Memorandum by the Director of the Office of American Republic Affairs ( Briggs ) to the Under Secretary of State for Economic Affairs ( Clayton )


Shipments of supplies to Guatemala in settlement of our lend-lease obligation have been suspended, by order of the General Accounting Office.2 The failure to make these deliveries leaves us owing Guatemala about $1,000,000 in materials under our Lend-Lease Agreement of 1942.3 It is important that shipments be resumed and the obligation liquidated.

It will be recalled that this secret Lend-Lease Agreement provided that Guatemala should receive without charge $3,000,000 worth of Lend-Lease supplies in return for letting us occupy two air bases in that country. When hostilities ended, we had shipped only about $1,500,000 of lend-lease supplies to Guatemala. It was then proposed that our remaining obligation be liquidated by transferring to Guatemala all the materials included in her interim arms allocation. After President Truman approved this proposal4 (see attachment), it was presented to the Guatemalan Government and accepted.5

[Page 701]

Some of the shipments to Guatemala were completed before the G. A. O. ordered the suspension. The bulk of the material, however, is yet to be transferred.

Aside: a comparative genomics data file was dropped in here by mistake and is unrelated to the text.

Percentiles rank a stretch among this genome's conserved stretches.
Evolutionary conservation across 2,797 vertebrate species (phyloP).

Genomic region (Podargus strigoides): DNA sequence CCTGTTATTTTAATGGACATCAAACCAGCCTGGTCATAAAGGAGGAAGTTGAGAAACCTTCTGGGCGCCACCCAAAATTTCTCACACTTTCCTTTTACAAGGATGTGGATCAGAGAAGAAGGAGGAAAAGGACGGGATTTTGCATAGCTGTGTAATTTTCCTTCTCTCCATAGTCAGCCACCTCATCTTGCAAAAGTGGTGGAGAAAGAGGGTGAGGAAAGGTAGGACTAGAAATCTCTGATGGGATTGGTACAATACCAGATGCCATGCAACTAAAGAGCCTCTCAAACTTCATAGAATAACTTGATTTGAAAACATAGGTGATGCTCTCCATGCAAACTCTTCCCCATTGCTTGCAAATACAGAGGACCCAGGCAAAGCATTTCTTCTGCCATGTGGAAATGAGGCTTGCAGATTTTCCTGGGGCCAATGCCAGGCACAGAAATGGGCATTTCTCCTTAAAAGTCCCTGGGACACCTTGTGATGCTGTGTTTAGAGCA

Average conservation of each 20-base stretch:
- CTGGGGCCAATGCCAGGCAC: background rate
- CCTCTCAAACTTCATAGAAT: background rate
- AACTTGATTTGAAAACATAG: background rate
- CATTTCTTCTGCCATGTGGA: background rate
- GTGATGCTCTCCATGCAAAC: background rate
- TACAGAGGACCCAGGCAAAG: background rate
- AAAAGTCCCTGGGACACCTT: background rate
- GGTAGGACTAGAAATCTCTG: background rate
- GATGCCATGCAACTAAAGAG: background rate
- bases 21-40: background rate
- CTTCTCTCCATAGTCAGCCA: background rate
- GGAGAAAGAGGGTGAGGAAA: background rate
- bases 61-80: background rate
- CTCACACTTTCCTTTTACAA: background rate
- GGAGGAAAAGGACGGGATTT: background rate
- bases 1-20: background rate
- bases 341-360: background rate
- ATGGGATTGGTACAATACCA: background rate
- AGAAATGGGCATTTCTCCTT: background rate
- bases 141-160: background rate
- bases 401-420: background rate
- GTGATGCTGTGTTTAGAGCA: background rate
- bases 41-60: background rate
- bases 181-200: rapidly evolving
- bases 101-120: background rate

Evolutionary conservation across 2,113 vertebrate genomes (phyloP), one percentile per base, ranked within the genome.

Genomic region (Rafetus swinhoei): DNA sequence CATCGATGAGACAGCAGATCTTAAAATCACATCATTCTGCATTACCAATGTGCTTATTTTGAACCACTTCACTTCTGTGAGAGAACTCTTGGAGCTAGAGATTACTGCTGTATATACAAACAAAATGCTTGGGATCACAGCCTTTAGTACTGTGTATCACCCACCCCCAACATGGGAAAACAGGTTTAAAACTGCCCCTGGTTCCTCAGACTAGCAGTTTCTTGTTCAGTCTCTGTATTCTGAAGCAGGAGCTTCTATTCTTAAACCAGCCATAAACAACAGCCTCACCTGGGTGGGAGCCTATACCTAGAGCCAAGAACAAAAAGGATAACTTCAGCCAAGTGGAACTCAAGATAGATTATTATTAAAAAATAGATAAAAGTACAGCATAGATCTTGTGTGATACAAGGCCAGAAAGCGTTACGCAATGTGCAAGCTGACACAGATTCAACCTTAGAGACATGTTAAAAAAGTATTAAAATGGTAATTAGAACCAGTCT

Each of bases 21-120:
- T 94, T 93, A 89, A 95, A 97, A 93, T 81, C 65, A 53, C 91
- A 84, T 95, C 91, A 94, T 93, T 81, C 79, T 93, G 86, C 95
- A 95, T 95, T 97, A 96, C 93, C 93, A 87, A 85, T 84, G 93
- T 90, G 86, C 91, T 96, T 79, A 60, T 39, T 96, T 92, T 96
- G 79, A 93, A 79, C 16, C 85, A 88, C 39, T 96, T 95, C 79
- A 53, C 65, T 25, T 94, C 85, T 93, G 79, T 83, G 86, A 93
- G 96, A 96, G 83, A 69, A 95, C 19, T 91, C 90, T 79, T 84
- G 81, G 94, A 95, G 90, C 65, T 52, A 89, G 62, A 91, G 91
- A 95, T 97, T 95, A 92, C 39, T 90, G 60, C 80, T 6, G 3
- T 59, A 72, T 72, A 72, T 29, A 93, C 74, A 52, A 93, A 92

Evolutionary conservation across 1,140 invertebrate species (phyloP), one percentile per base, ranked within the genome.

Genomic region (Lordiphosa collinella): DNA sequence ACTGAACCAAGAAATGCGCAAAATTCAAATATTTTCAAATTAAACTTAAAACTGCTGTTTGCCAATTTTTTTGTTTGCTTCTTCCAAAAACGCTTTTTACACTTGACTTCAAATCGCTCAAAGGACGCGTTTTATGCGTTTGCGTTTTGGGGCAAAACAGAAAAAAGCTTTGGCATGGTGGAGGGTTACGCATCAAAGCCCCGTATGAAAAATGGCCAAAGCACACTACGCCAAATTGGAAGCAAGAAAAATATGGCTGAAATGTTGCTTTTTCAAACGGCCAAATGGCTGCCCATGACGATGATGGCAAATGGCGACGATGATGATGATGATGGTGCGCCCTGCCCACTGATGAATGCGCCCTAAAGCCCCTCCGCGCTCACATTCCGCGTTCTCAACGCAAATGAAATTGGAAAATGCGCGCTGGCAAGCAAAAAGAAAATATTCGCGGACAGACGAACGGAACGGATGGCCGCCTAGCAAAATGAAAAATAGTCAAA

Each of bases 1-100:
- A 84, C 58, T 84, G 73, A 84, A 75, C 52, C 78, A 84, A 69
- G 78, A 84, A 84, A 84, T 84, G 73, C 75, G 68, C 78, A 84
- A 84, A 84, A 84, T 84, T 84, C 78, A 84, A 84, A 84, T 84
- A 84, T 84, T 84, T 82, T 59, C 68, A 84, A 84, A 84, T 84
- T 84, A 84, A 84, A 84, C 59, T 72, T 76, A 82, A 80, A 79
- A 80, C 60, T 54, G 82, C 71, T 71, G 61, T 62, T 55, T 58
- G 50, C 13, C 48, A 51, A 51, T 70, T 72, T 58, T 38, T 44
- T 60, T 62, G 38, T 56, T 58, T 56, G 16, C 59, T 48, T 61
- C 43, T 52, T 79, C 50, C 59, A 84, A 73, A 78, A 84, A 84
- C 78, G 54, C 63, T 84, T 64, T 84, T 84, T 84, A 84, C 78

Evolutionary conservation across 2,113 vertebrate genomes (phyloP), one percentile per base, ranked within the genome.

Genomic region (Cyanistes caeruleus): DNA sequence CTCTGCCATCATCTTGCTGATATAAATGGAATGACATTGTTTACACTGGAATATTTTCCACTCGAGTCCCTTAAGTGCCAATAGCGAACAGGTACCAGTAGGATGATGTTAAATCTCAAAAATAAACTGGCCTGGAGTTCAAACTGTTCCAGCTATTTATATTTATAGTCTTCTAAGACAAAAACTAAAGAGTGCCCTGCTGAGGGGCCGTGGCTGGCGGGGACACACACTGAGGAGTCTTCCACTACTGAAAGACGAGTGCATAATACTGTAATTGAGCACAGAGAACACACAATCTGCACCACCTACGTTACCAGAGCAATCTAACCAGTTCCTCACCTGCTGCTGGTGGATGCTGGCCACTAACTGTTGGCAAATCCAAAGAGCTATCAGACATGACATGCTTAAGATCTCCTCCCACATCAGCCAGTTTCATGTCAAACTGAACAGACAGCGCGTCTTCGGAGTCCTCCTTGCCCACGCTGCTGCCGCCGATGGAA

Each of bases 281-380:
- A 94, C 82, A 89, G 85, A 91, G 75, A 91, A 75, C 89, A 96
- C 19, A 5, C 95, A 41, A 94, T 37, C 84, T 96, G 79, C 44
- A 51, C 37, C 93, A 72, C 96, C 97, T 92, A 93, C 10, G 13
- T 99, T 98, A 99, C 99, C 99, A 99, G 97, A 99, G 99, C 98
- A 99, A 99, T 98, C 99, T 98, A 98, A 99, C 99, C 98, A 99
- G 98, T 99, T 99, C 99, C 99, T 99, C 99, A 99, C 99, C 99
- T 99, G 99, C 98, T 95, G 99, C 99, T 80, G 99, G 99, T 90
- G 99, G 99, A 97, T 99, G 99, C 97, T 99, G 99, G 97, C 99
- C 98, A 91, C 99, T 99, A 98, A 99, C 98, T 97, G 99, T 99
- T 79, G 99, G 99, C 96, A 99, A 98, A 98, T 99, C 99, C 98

In emphasizing the importance of expediting deliveries, it should be noted that Guatemala has already paid a large part of the accessorial charges for suspended shipments.6 These Guatemalan payments apparently satisfy the G. A. O. requirement that accessorial funds be paid by the foreign government.

Inasmuch as your office has been at work on the general question of the suspended lend-lease shipments, the particular problem of Guatemala is brought to your attention with the hope that some action can be taken with a view to removing G. A. O.’s objections. Anything that can be done to enable us to meet our obligation to Guatemala will be very much appreciated.

  1. A ruling was issued by the Comptroller General (Warren) on January 10, 1947, that not only could the funds appropriated in Public Law No. 521, Seventy-Ninth Congress, July 23, 1946, not be used for any of the expenses incident to the shipment abroad of lend-lease articles after December 31, 1946, but in addition, funds deposited by the foreign governments could not be used for that purpose (800.24/4–2447).
  2. Signed November 16, 1942, Foreign Relations, 1942, vol. vi, p. 444.
  3. See memorandum of May 14, 1946, by Acting Secretary of State Acheson to President Truman, ibid., 1946, vol. xi, p. 885.
  4. See notes of May 23 and October 18, 1946, to the Guatemalan Embassy, ibid., pp. 886 and 888, respectively.
  5. A payment of $65,000 had been made in December 1946.